A former labourer and construction worker who resigned after being told of a significant reduction in his salary upon returning from injury leave has won his unfair dismissal case.
Kevin Fields, a former worker at Perth glass and construction company Penguin International, will receive $37,500 in compensation after the Fair Work Commission ruled last week he was effectively unfairly dismissed.
Fields resigned from his job in September after returning to work in August from a period of injury and discovering his pay had been reduced from $75,000 to $60,000.
Fields was employed with the business as a project administrator and had been on extended period of leave following an injury which occurred outside the workplace more than a year prior.
Fields told the commission on the day he returned to work, Fields received an email from Penguin International director Mark Moscou indicating “things have changed” and his salary would be based on a $60,000 package until further notice.
He had previously been paid an annual salary of $75,000.
“Your salary was negotiated on an escalating scale and I expect you to be back on top of all your work and more before you will be taking home your full package,” the email read, according to Fields’ evidence.
In September Fields resigned, explaining to the commission he felt forced to accept the $15,000 drop in wages or quit.
Fields said on receiving notice of his resignation, Moscou responded in an email by saying the outcome was “disappointing” and “reducing your salary was purely a business decision to level your income to your output following a prolonged period of absence from work”.
Penguin International told the commission the reduction in Fields’ salary was not harsh or unreasonable given Fields had been on a substantial amount of leave and “had to get back into the swing of the job”.
The company also argued Fields had not been unfairly dismissed but had resigned from his position.
Fields, who was in Australia on a 457 visa at the time, has since returned to the UK.
Fair Work Commission senior deputy vice president Lea Drake found Fields’ salary was reduced by 20% and this constituted termination of Fields’ employment without valid reason.
“I am satisfied that this was a significant reduction (in pay),” she said.
“Mr Fields had been unwell following a serious injury. There was no issue as to the bona fides of his application for paid and unpaid sick leave.
“He returned to work as soon as he had recovered. There was no matter of alleged misconduct. He was not provided with an opportunity to return to his pre-injury duties and have his capacity assessed.
“An assumption was made about his capacity to return to pre-injury duties and his salary was reduced in anticipation of reduced performance before any trial could be attempted.”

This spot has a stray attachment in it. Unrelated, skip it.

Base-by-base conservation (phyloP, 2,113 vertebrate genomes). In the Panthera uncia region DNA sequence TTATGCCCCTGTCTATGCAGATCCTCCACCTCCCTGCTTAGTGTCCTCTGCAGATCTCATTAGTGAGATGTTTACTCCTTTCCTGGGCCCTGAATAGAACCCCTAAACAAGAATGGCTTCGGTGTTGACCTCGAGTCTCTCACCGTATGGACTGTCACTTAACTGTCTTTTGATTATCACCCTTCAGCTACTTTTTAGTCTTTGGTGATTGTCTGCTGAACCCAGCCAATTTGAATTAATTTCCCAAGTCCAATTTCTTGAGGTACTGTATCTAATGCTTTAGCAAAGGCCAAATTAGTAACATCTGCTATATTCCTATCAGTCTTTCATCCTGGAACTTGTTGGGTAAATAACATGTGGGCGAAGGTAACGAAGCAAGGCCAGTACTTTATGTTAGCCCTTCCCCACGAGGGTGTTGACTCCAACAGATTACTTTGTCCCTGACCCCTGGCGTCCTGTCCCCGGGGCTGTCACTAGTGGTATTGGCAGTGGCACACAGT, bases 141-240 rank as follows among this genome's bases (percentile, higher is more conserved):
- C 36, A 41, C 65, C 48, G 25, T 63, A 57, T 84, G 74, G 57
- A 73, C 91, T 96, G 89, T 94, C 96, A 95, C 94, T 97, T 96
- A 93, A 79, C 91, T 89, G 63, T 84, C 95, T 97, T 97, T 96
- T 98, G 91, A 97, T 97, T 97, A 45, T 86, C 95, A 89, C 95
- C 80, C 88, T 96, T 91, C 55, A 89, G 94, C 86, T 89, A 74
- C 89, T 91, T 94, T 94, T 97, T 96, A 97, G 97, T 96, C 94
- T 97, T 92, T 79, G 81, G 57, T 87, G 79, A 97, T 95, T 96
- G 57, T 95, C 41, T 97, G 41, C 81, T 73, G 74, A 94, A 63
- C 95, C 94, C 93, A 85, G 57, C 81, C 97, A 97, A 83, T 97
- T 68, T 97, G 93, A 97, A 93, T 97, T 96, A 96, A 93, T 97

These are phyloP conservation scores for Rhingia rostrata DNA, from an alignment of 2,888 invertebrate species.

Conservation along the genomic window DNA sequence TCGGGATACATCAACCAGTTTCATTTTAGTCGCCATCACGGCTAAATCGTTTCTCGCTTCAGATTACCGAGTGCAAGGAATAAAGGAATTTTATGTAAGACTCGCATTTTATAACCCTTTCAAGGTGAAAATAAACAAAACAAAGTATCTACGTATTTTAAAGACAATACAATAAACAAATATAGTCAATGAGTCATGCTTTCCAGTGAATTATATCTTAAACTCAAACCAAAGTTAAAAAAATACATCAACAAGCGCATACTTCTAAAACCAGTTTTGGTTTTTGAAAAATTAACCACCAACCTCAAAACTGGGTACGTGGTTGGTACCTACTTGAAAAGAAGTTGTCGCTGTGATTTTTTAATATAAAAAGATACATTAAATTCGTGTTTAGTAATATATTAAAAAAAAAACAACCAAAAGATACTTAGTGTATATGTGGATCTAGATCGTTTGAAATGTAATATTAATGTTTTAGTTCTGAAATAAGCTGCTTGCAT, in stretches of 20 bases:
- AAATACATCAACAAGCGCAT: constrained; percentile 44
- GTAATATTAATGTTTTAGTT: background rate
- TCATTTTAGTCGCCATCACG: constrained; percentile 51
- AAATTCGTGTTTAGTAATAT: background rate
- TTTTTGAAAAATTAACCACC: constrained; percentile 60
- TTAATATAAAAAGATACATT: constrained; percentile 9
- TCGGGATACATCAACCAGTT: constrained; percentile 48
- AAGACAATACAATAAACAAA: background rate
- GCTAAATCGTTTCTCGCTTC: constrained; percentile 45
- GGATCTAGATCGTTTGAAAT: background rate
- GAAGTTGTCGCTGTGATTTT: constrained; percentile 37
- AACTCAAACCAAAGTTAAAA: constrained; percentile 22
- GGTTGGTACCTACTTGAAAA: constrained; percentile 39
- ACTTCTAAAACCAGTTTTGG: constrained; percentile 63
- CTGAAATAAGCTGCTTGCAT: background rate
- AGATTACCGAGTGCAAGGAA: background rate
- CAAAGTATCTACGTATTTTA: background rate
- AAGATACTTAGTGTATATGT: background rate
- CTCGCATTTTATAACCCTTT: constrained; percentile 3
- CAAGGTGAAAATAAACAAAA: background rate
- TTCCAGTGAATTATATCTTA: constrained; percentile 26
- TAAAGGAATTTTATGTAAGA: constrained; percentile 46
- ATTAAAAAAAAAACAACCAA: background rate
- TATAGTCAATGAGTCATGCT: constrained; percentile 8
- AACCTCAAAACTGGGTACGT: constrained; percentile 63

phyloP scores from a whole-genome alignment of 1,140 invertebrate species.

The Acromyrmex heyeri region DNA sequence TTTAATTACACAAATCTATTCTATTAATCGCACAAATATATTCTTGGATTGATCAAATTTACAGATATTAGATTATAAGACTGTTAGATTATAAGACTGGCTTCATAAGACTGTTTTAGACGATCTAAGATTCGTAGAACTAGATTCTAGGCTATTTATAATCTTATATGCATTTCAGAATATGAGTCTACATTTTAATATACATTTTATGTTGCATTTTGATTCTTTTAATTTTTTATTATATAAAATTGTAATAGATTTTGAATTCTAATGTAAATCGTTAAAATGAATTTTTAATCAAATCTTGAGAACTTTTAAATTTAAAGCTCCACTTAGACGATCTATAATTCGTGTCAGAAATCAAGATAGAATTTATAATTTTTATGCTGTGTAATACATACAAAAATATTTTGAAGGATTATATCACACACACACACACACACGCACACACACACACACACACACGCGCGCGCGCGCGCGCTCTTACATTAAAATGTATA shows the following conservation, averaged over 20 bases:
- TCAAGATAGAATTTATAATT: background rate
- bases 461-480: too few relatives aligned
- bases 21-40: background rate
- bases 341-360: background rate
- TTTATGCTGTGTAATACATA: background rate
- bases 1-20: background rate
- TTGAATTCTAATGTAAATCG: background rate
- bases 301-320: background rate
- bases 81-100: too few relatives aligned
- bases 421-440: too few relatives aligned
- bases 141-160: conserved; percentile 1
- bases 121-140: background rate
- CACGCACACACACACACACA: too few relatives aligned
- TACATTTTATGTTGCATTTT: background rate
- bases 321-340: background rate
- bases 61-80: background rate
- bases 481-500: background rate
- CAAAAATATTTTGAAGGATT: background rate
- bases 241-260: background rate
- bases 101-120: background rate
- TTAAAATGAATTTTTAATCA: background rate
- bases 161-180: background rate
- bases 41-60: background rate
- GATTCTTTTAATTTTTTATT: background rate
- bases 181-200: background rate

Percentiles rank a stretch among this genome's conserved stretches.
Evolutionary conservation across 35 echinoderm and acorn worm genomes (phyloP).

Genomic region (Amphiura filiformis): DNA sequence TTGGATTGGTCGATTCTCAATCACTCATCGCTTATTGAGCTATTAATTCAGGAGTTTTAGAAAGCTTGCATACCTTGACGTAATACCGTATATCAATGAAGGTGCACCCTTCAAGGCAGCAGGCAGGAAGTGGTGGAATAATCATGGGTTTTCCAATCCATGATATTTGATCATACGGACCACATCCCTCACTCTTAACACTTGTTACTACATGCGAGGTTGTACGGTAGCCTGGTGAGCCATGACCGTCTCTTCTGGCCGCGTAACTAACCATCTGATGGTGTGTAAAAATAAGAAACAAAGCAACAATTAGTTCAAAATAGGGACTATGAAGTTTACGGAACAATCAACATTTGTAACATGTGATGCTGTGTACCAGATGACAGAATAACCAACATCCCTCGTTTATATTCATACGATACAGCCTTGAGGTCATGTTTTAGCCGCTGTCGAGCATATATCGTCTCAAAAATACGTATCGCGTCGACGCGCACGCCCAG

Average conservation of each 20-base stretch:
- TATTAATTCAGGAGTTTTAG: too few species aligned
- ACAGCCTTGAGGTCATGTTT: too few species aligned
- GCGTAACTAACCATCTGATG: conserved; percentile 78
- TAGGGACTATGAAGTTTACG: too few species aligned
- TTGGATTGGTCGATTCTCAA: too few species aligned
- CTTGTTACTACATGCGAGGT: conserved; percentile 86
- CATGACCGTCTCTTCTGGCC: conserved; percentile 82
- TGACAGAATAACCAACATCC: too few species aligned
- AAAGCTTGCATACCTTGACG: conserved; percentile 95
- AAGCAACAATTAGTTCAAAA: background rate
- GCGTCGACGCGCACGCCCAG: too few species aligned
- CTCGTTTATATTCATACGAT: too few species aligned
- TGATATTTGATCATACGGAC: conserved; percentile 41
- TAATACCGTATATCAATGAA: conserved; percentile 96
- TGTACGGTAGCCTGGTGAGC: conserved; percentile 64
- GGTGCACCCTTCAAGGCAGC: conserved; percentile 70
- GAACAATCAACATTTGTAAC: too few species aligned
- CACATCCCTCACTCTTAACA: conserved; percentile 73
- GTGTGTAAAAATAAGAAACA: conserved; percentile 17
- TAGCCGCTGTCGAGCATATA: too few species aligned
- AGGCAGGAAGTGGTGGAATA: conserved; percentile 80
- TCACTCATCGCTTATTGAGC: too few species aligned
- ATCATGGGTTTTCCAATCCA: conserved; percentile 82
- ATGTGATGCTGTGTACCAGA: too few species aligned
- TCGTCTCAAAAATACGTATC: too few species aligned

Will Snow, senior associate at law firm Finlaysons, told SmartCompany this morning the compensation awarded to Fields is the equivalent of a full six months of pay.
“That is the maximum compensation that he could have been awarded,” he says.
Snow says despite the fact that Fields resigned, the commission found that the 20% was in effect a dismissal.
“The commission found that it was a dismissal in that he had no other choice but to resign,” he says.
“You can demote someone lawfully by reducing duties and pay but if that reduction is found to be ‘significant’, then a dismissal will be found to have occurred.
“Here it is a drop of 20% – which is absolutely significant.”
Snow says it is also likely Fields would have had to have left the country following his resignation.
“There’ve been cases where the commission has found that employers need to be careful in managing the employment of visa holders because the consequence of termination can be so severe and disruptive to their lives,” he says.
“They in all likelihood will need to the leave country.”
Snow says while in some situations it can be appropriate for an employee to accept a new position – especially in the case of a difficult economic environment for the employer and if the worker is willing to accept less pay to stay employed – he doesn’t believe this was the reason in this case.
“(It was) because [the employee] had taken sick leave and his output had dropped that the employer decided there should be corresponding drop in pay,” he says.
Snow says the small businesses must be careful about proposing demotions to employees.
“You can reduce pay or duties but you need to be careful it’s not going to be significant,” he says.
“The other thing that it shouldn’t have been directly linked back to injury and sick leave.”
SmartCompany contacted Penguin International but did not receive a response prior to publication.